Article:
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Andreas Dörnbrack, Sonja Gisinger, Michael C. Pitts, Lamont R. Poole, and Marion Maturilli

1. Introduction The “picture of the month” as presented in this short contribution is not a photo of the sky spontaneously shot from a digital camera. The picture as displayed in Fig. 1 is a combination of spaceborne measurements by the Cloud–Aerosol Lidar with Orthogonal Polarization (CALIOP) instrument on board the Cloud–Aerosol Lidar and Infrared Pathfinder Satellite Observations ( CALIPSO ) satellite during one of several Arctic overpasses on 30 December 2015 and a high-resolution short

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Howard B. Bluestein

Grant ATM-8204611 is also acknowledged.Debbie Grubis and Ginger Knight typed this manuscript. REFERENCESBilbro, J., G. Fichtl, D. Fitz~arrald, M. Krause and R. Lee, 1984: Airborne Doppler lidar wind field measurements. Bull..4mer. Meteor. Soc., 65, 348-359.Bluestein, H., 1983: Surface meteorological observations in severe thunderstorms. Part II: Field experiments with TOTO. J. Climate Appl. Meteor., 22, 919-930. , and C. Parks, 1983: A synoptic and photographic climatology of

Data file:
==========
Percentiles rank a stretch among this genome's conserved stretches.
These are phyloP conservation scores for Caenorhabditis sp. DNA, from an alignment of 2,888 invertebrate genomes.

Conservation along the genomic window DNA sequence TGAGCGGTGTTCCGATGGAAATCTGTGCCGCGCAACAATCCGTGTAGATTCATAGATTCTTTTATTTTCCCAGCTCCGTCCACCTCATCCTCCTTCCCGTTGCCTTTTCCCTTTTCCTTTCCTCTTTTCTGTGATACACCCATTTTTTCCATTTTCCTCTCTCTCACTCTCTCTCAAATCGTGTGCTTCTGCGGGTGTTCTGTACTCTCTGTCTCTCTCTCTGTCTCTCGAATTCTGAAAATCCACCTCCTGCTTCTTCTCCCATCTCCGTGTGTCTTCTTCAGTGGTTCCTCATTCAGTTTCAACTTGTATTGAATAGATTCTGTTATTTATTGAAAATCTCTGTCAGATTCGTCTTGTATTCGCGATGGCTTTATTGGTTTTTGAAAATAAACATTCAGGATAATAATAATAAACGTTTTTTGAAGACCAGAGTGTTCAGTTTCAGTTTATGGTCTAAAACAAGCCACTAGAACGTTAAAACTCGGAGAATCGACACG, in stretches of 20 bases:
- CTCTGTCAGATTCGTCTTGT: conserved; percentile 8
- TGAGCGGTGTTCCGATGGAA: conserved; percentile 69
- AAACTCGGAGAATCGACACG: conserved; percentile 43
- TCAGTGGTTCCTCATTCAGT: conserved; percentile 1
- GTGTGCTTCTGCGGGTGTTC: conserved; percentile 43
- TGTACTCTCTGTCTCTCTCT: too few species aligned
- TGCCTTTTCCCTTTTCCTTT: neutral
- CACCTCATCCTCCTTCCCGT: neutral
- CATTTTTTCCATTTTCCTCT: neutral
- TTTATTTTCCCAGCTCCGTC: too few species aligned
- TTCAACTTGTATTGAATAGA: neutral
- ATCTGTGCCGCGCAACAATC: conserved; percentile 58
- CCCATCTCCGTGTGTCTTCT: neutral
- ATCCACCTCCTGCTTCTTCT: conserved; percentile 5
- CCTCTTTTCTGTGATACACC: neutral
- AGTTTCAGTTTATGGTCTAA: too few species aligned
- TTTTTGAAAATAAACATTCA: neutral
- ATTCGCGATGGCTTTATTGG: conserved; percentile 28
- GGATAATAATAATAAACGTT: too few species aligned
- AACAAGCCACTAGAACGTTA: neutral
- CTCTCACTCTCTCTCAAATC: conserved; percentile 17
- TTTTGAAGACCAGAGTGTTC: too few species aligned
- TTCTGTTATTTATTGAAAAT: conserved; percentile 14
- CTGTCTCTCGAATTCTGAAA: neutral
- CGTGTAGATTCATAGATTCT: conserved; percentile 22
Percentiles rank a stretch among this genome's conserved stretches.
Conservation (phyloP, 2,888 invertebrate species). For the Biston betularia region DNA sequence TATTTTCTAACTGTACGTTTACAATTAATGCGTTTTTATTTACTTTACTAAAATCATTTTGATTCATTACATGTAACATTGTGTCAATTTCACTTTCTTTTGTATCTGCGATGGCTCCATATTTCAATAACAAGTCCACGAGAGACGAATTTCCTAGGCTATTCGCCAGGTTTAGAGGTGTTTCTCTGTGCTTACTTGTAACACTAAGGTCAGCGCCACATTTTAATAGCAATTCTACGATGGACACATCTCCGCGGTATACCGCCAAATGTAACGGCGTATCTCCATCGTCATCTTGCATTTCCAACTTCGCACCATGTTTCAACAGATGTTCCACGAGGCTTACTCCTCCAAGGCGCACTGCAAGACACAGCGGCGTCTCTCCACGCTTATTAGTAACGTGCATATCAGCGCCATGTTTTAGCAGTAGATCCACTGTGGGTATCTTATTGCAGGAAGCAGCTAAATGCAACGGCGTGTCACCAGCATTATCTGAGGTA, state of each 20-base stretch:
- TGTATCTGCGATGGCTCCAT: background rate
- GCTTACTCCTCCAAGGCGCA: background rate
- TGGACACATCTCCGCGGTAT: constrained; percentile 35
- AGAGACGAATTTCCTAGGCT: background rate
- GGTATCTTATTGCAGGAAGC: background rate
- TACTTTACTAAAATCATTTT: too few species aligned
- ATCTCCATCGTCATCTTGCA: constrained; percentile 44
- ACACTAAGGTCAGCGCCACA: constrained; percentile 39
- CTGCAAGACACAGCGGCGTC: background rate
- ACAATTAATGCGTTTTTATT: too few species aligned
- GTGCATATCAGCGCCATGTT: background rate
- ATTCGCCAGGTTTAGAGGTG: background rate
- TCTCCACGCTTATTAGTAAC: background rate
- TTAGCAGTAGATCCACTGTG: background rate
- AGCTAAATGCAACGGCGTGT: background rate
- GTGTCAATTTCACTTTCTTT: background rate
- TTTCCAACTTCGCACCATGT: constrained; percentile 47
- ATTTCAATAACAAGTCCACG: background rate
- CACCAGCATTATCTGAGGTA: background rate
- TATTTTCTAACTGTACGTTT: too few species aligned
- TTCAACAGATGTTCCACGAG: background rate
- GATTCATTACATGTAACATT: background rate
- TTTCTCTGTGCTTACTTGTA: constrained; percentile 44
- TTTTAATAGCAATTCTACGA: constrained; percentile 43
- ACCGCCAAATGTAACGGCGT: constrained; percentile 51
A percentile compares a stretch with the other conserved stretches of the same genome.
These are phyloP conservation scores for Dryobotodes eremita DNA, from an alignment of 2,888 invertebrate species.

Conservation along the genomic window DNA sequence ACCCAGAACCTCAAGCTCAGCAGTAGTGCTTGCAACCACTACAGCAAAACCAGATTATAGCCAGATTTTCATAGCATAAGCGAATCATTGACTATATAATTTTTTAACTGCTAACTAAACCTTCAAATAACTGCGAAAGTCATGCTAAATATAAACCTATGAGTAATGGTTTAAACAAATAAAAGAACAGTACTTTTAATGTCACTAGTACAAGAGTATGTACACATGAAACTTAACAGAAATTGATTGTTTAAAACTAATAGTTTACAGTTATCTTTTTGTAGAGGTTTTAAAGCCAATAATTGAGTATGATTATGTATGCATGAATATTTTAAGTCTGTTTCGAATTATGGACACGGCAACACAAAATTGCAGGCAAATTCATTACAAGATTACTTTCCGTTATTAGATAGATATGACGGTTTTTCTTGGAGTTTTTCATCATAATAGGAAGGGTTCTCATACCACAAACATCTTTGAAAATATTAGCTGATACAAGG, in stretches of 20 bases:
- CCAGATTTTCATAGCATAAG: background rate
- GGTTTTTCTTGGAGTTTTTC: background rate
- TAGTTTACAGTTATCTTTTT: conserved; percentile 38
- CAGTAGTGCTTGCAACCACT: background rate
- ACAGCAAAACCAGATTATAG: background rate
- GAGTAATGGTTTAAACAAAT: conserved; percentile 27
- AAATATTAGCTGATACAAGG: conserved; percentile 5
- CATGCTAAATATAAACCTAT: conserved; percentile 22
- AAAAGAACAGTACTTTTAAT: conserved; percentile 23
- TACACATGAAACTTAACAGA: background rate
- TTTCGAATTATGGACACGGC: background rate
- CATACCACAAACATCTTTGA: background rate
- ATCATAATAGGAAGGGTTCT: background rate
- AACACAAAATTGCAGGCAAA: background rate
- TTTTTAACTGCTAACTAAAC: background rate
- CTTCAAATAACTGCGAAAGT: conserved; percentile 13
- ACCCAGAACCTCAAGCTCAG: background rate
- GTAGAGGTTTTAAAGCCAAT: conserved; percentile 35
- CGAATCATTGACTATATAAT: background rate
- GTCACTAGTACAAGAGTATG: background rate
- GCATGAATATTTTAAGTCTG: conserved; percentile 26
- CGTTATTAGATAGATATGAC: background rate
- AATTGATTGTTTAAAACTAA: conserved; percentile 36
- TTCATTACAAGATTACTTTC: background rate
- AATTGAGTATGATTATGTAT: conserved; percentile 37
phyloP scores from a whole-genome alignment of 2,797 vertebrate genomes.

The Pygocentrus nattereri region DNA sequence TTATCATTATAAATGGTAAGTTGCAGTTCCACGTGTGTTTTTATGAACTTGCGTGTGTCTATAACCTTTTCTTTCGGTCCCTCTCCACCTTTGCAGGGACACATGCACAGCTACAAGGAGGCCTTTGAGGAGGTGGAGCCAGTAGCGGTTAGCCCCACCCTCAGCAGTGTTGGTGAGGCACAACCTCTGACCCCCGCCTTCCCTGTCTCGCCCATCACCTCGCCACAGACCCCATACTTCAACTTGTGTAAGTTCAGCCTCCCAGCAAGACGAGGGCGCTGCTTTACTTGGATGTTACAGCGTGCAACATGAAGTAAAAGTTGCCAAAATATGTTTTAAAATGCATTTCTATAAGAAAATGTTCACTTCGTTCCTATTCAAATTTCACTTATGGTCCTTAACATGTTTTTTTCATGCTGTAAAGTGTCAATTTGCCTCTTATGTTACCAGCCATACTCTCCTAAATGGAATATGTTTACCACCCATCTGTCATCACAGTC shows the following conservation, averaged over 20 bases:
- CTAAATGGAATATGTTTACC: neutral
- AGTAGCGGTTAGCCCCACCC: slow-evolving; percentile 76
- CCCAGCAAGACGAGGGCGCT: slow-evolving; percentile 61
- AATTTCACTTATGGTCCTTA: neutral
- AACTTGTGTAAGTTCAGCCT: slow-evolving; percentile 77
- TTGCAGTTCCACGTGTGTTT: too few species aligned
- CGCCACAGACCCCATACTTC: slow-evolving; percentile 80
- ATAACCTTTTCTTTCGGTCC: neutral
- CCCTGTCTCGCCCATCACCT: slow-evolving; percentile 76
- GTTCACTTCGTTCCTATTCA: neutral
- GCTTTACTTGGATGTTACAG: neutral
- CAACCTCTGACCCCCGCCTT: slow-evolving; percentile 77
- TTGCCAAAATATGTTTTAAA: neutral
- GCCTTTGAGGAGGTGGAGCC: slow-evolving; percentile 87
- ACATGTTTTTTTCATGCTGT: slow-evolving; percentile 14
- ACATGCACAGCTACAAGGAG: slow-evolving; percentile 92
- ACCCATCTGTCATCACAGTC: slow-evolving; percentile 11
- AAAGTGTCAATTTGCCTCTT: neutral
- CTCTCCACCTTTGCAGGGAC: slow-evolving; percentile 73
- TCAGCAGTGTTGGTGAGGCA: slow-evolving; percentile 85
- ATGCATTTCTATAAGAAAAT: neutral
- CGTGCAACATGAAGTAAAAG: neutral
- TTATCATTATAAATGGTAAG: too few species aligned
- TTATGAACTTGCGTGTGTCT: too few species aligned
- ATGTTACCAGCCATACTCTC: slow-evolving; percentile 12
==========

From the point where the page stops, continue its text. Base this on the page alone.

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Bart Geerts and Qun Miao

encountered by chance in a winter storm over Wyoming. Several previous studies have shown imagery of KH billows (or data supporting the presence of such billows), using flight-level data (e.g., Kropfli 1971 ; Nielsen 1992 ), profiling Doppler radar data (e.g., Browning and Watkins 1970 ; Chilson et al. 2003 ; Luce et al. 2008 ), vertically pointing frequency-modulated continuous-wave radars (e.g., Atlas et al. 1970 ; Gossard 1990 ), profiling cloud lidar data (e.g., Sassen et al. 2007 ), and cloud

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Jacob M. Petre and Johannes Verlinde

the Doppler spread maximum, is consistent with that expected in developing shear instability. We then conclude that these observed features in the velocity and Doppler spread fields indicate shear instability in the interior of the anvil. This shear instability occurs within the cloud; lidar observations confirmed that the visible cloud base was at approximately 6 km, 1 km below the shear instability. Theory suggests that the instability occurs when the layer gradient Richardson number Ri (Δ Z

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